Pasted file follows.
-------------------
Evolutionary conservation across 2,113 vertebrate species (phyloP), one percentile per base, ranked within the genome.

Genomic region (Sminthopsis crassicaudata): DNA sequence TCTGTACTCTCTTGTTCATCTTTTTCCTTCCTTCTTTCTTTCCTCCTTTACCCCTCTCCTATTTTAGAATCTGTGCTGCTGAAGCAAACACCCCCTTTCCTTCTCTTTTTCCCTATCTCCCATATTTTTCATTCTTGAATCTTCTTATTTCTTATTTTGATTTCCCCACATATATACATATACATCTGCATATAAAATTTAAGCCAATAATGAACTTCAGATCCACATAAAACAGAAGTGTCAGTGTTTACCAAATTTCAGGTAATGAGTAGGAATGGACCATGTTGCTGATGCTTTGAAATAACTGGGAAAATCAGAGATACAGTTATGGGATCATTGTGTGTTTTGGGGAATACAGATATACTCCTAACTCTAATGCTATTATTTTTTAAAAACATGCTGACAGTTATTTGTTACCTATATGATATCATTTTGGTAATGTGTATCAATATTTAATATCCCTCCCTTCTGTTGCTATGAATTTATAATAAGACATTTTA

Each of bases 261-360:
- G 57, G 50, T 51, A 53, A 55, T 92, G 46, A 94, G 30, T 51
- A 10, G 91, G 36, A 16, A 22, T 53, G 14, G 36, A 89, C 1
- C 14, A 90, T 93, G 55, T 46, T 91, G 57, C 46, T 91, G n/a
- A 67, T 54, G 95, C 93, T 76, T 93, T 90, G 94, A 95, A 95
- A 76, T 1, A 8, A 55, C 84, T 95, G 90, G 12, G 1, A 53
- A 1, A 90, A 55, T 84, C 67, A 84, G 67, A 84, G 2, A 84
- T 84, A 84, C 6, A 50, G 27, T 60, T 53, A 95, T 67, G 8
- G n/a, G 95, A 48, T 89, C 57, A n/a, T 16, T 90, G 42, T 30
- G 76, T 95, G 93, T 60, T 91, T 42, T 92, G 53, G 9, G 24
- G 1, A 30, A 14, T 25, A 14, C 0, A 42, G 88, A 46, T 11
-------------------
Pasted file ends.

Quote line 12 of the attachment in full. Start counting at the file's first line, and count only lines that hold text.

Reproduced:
- G 76, T 95, G 93, T 60, T 91, T 42, T 92, G 53, G 9, G 24